simple home monitoring?

Karen Lewellen klewellen at
Sat Jul 18 22:17:37 UTC 2015

Good answers, let me spell this out more carefully.
1, this is an apartment building, and I am on the top floor.
2, I have no need to monitor when I am home, the two locks I have on the 
door  prevent entry.
3. I have no pets unless you count my stuffies.
4, I only need to monitor /capture activity  on the front door, and 
obviously prefer something that might not attract too much attention , I 
know  where to place the camera   to prevent  issues.  something I would 
activated when I leave, and turn off when home.
if you must run a wire from the door to the pie, that might defeat the 
based on that simplicity, if a machine for it really is $40 in Canada i 
might get something new since it will only be doing this job.  No machines 
with anything running on them now, but have an older desktop.   p 2 i think 
that could be set up for it.
what is the simplest way  to do the job based on these details?

I am not vetoing anything just want to keep it simple.

On Sat, 18 Jul 2015, Tim Chase wrote:

> On July 18, 2015, Karen Lewellen wrote:
>> Would be nice is a simple system that I can dedicate a machine for,
>> meaning a basic setup, with few resources required.
>> perhaps software that would email me an alert  or monitoring
>> results.
> Depending on the complexity of the solution you want, and what you
> have on hand, your solution can range from free-ish to several hundred
> dollars.
> At the cheapest end of the spectrum, if you already have a
> computer/laptop with a camera (A generic USB web-cam should run under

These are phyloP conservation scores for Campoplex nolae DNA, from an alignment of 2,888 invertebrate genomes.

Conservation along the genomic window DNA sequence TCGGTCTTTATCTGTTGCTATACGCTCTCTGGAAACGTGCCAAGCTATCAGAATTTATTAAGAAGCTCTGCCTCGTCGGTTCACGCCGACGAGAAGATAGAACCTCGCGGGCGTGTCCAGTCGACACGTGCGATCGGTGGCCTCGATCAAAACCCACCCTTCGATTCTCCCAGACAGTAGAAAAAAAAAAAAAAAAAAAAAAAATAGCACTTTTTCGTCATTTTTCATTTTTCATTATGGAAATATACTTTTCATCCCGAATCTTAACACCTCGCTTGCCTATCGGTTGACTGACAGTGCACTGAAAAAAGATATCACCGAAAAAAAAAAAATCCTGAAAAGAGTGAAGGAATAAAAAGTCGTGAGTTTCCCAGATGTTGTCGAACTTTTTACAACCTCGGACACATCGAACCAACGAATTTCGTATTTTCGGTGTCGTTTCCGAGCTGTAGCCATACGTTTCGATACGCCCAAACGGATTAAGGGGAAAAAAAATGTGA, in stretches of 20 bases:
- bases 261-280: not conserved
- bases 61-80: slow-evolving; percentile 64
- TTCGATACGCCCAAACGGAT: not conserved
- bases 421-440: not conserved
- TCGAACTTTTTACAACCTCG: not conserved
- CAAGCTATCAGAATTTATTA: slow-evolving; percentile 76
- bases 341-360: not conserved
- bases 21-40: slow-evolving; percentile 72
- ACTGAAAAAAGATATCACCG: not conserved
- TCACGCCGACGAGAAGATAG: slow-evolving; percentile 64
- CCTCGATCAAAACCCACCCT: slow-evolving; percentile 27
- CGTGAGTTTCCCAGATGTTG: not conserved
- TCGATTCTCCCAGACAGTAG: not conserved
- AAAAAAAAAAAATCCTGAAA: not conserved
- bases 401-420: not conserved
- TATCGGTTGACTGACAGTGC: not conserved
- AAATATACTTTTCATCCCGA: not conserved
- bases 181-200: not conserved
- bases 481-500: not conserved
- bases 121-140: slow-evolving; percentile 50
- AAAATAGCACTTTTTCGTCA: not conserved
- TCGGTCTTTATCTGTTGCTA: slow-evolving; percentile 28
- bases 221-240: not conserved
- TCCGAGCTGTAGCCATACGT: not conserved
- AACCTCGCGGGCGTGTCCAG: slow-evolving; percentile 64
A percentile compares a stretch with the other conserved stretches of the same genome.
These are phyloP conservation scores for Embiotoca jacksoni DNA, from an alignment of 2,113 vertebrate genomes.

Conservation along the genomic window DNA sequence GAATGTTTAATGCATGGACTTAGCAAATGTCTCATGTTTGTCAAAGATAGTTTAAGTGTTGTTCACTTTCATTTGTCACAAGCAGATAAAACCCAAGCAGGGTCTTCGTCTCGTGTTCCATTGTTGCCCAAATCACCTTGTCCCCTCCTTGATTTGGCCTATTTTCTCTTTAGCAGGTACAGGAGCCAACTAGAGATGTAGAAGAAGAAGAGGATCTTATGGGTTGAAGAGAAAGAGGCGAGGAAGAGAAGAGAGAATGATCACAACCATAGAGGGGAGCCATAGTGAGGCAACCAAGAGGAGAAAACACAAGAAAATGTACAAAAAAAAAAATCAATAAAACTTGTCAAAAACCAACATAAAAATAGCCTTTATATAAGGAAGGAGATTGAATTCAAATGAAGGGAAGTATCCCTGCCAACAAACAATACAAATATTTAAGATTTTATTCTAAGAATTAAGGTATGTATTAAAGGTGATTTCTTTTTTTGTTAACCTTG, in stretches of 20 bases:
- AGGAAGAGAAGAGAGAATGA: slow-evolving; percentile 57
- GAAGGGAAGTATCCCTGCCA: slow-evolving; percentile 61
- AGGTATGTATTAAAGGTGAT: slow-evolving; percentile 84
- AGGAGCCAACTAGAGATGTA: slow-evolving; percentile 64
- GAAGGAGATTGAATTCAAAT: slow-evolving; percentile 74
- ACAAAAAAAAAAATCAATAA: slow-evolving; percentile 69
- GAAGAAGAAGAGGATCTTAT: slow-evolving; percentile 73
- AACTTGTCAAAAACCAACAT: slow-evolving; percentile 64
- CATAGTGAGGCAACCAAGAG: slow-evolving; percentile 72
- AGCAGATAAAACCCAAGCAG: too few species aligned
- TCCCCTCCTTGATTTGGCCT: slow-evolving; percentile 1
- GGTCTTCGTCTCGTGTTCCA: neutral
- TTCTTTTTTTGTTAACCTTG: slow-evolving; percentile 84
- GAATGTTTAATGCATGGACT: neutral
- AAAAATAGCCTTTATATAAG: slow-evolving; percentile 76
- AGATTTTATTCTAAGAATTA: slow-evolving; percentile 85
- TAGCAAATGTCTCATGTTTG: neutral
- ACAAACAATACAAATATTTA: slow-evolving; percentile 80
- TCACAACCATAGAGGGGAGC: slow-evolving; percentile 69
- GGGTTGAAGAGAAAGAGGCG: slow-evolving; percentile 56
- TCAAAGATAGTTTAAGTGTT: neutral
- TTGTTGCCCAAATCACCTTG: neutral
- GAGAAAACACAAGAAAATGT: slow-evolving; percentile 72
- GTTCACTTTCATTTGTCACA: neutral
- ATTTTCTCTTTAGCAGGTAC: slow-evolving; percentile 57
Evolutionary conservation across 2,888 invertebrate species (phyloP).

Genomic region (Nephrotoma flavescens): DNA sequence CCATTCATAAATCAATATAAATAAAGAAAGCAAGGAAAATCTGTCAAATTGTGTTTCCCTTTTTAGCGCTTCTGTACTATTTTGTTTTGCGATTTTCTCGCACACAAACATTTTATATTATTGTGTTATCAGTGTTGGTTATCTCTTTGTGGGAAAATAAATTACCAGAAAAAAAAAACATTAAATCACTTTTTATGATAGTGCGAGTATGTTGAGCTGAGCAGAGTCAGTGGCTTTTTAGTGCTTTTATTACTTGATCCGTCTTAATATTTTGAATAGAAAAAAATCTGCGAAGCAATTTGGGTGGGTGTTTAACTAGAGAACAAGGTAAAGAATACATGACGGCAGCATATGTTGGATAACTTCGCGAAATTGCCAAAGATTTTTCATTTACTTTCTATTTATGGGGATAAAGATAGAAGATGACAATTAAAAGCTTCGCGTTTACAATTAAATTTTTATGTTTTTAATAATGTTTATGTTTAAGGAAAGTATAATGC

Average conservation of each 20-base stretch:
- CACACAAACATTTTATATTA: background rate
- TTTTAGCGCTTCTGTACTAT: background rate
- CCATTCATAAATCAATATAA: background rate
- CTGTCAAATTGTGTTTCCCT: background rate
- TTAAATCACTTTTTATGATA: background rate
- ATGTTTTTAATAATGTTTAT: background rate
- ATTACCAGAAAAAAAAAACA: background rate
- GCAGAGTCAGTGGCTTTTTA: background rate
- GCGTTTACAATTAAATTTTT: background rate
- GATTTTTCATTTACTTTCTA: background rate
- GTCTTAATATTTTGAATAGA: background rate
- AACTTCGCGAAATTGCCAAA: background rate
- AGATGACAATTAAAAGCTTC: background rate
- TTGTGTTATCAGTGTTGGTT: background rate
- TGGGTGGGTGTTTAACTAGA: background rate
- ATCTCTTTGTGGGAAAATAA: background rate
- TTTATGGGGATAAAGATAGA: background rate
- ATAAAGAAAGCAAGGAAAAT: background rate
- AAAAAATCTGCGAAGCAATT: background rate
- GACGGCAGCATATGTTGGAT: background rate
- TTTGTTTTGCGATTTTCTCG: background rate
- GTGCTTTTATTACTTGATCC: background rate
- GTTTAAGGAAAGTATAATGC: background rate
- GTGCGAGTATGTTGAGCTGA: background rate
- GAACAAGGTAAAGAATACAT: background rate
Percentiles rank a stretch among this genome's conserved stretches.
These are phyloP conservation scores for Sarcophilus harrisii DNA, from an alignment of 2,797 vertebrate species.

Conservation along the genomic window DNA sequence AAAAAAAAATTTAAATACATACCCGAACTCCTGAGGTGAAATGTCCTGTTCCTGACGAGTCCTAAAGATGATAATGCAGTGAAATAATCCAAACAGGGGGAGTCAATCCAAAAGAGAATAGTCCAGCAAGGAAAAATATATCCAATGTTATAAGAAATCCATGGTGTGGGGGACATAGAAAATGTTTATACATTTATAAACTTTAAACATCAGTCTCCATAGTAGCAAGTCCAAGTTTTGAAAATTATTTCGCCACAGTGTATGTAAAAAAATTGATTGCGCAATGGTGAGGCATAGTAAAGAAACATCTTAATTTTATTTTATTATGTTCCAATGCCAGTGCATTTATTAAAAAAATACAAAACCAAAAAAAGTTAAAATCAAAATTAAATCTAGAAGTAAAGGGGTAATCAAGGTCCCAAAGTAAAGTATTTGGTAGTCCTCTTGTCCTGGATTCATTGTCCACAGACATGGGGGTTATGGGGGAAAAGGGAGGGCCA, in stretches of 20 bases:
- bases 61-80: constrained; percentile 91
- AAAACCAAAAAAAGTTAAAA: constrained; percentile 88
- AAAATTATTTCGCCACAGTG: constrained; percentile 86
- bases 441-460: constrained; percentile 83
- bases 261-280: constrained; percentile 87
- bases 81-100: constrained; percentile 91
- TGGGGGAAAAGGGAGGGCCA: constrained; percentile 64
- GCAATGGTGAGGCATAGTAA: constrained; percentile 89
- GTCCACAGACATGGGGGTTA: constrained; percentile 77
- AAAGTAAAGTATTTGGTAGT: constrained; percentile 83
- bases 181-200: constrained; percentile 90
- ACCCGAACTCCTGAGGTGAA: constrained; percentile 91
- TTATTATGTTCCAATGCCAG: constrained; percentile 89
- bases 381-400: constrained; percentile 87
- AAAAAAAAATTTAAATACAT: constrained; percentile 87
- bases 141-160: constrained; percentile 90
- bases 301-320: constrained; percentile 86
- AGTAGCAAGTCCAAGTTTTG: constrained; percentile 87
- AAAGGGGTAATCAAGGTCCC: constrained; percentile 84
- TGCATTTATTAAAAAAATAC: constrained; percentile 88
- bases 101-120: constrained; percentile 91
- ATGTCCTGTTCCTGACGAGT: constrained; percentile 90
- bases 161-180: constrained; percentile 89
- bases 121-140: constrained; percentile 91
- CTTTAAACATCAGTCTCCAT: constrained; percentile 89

> $20 and I've spotted them for close to $5 on sale or used), as others
> have mentioned, you can point the camera at the door and use some
> vision-processing or motion-detection libraries to determine if the
> camera sees movement. If so, this can trigger all manner of actions
> (take a picture, send an email or text-message alert, sound alarms).
> You could get false-alarms here though if you're not careful.  If you
> monitor the entire frame that the camera captures, friends or dogs
> walking around in the middle of the night might trigger alerts. You
> might have to limit the observed area to the upper corner of the door
> where it's unlikely to see motion you don't care about.  Also, it's
> easy for a camera to get bumped unless you mount it on a wall.
> A slight step up, some small hardware investment could put a
> magnetic reed-switch (Adafruit sells one for $4) on your door-frame
> and run a wire to something like a Raspberry Pi (another $30 for one
> with a network jack on Adafruit) so that you capture door open/close
> events and trigger an action only when the door really opens/closes.
> You could even combine the ideas so that when the reed-switch detects
> the door opening, an attached camera would take a picture/video and
> upload it to an off-site location.  Or it could email you an alert or
> play audio or whatever.  One of the biggest advantages of this setup
> is how little power that the Pi draws.  A desktop/laptop may be
> drawing 60-120 watts of power, whereas the Pi draw much less.  For a
> security system that will be on all (or most of) the time, the
> electricity costs can add up.
> Finally at the mega-bucks end of the spectrum, you can get security
> systems with multiple cameras, network integration, and alerts.
> These are usually in the $300-1000 range depending on the number of
> cameras and the features of the system.  This sounds like overkill
> for what you want.  But maybe you won the lottery, in which case,
> bully for you, knock yourself out and get a top-of-the-line system.
> And fly me out as an installation consultant (grins)
> -tim
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